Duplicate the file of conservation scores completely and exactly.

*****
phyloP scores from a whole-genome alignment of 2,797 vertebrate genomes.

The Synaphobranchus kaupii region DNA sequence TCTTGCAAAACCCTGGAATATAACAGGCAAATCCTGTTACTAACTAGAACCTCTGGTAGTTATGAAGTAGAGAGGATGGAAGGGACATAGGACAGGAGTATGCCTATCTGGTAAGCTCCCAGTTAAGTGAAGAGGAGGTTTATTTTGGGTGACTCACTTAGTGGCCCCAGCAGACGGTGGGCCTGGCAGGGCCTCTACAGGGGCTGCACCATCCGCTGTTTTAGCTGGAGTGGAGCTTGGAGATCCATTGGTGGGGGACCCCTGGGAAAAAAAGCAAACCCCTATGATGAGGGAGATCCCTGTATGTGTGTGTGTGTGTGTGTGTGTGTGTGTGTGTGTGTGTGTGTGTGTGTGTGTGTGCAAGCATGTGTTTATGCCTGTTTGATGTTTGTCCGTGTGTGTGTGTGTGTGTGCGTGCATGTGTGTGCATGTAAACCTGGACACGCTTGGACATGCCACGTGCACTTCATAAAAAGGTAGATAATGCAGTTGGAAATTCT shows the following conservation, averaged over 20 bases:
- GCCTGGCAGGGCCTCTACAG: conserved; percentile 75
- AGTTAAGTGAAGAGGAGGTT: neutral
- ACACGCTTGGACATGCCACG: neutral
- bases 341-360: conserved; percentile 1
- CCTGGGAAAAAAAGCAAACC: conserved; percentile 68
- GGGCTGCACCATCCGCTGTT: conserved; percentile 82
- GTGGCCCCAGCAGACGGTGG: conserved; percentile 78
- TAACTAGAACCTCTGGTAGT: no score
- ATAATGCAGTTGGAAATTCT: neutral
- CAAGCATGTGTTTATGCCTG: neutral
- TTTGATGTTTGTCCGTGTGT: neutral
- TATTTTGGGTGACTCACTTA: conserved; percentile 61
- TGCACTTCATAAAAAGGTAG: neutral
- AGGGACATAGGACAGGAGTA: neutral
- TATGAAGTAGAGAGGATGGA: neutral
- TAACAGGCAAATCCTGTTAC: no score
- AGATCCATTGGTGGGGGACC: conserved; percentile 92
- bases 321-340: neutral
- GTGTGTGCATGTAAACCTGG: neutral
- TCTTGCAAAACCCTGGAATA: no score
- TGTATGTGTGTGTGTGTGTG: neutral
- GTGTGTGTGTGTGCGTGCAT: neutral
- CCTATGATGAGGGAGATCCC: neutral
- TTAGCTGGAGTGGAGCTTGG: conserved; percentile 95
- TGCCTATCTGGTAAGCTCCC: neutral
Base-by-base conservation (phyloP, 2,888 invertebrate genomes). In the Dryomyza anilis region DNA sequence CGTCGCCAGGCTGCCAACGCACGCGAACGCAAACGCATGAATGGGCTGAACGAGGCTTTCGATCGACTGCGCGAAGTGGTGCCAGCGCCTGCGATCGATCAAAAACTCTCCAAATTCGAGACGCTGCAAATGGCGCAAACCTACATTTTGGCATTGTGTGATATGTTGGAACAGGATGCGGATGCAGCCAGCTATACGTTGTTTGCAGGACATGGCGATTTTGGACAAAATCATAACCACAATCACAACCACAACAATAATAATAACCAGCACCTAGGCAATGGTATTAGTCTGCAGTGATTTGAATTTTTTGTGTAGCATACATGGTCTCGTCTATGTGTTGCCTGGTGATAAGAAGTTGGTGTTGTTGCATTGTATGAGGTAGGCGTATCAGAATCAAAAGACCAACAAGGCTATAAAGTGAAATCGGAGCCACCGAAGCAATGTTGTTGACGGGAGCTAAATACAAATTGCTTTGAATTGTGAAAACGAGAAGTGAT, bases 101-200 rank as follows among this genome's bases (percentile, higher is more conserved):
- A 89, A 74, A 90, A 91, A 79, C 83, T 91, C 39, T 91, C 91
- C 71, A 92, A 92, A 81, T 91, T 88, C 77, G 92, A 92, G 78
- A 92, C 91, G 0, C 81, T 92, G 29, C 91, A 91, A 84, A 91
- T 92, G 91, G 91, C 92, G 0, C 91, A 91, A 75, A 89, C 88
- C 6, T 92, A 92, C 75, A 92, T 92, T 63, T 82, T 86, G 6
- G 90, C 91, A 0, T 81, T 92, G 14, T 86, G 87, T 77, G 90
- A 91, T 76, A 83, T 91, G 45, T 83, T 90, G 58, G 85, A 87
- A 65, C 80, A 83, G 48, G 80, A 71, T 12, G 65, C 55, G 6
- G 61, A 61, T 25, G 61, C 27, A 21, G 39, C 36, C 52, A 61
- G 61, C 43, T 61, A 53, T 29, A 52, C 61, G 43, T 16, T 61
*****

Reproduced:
phyloP scores from a whole-genome alignment of 2,797 vertebrate genomes.

The Synaphobranchus kaupii region DNA sequence TCTTGCAAAACCCTGGAATATAACAGGCAAATCCTGTTACTAACTAGAACCTCTGGTAGTTATGAAGTAGAGAGGATGGAAGGGACATAGGACAGGAGTATGCCTATCTGGTAAGCTCCCAGTTAAGTGAAGAGGAGGTTTATTTTGGGTGACTCACTTAGTGGCCCCAGCAGACGGTGGGCCTGGCAGGGCCTCTACAGGGGCTGCACCATCCGCTGTTTTAGCTGGAGTGGAGCTTGGAGATCCATTGGTGGGGGACCCCTGGGAAAAAAAGCAAACCCCTATGATGAGGGAGATCCCTGTATGTGTGTGTGTGTGTGTGTGTGTGTGTGTGTGTGTGTGTGTGTGTGTGTGTGTGTGCAAGCATGTGTTTATGCCTGTTTGATGTTTGTCCGTGTGTGTGTGTGTGTGTGCGTGCATGTGTGTGCATGTAAACCTGGACACGCTTGGACATGCCACGTGCACTTCATAAAAAGGTAGATAATGCAGTTGGAAATTCT shows the following conservation, averaged over 20 bases:
- GCCTGGCAGGGCCTCTACAG: conserved; percentile 75
- AGTTAAGTGAAGAGGAGGTT: neutral
- ACACGCTTGGACATGCCACG: neutral
- bases 341-360: conserved; percentile 1
- CCTGGGAAAAAAAGCAAACC: conserved; percentile 68
- GGGCTGCACCATCCGCTGTT: conserved; percentile 82
- GTGGCCCCAGCAGACGGTGG: conserved; percentile 78
- TAACTAGAACCTCTGGTAGT: no score
- ATAATGCAGTTGGAAATTCT: neutral
- CAAGCATGTGTTTATGCCTG: neutral
- TTTGATGTTTGTCCGTGTGT: neutral
- TATTTTGGGTGACTCACTTA: conserved; percentile 61
- TGCACTTCATAAAAAGGTAG: neutral
- AGGGACATAGGACAGGAGTA: neutral
- TATGAAGTAGAGAGGATGGA: neutral
- TAACAGGCAAATCCTGTTAC: no score
- AGATCCATTGGTGGGGGACC: conserved; percentile 92
- bases 321-340: neutral
- GTGTGTGCATGTAAACCTGG: neutral
- TCTTGCAAAACCCTGGAATA: no score
- TGTATGTGTGTGTGTGTGTG: neutral
- GTGTGTGTGTGTGCGTGCAT: neutral
- CCTATGATGAGGGAGATCCC: neutral
- TTAGCTGGAGTGGAGCTTGG: conserved; percentile 95
- TGCCTATCTGGTAAGCTCCC: neutral
Base-by-base conservation (phyloP, 2,888 invertebrate genomes). In the Dryomyza anilis region DNA sequence CGTCGCCAGGCTGCCAACGCACGCGAACGCAAACGCATGAATGGGCTGAACGAGGCTTTCGATCGACTGCGCGAAGTGGTGCCAGCGCCTGCGATCGATCAAAAACTCTCCAAATTCGAGACGCTGCAAATGGCGCAAACCTACATTTTGGCATTGTGTGATATGTTGGAACAGGATGCGGATGCAGCCAGCTATACGTTGTTTGCAGGACATGGCGATTTTGGACAAAATCATAACCACAATCACAACCACAACAATAATAATAACCAGCACCTAGGCAATGGTATTAGTCTGCAGTGATTTGAATTTTTTGTGTAGCATACATGGTCTCGTCTATGTGTTGCCTGGTGATAAGAAGTTGGTGTTGTTGCATTGTATGAGGTAGGCGTATCAGAATCAAAAGACCAACAAGGCTATAAAGTGAAATCGGAGCCACCGAAGCAATGTTGTTGACGGGAGCTAAATACAAATTGCTTTGAATTGTGAAAACGAGAAGTGAT, bases 101-200 rank as follows among this genome's bases (percentile, higher is more conserved):
- A 89, A 74, A 90, A 91, A 79, C 83, T 91, C 39, T 91, C 91
- C 71, A 92, A 92, A 81, T 91, T 88, C 77, G 92, A 92, G 78
- A 92, C 91, G 0, C 81, T 92, G 29, C 91, A 91, A 84, A 91
- T 92, G 91, G 91, C 92, G 0, C 91, A 91, A 75, A 89, C 88
- C 6, T 92, A 92, C 75, A 92, T 92, T 63, T 82, T 86, G 6
- G 90, C 91, A 0, T 81, T 92, G 14, T 86, G 87, T 77, G 90
- A 91, T 76, A 83, T 91, G 45, T 83, T 90, G 58, G 85, A 87
- A 65, C 80, A 83, G 48, G 80, A 71, T 12, G 65, C 55, G 6
- G 61, A 61, T 25, G 61, C 27, A 21, G 39, C 36, C 52, A 61
- G 61, C 43, T 61, A 53, T 29, A 52, C 61, G 43, T 16, T 61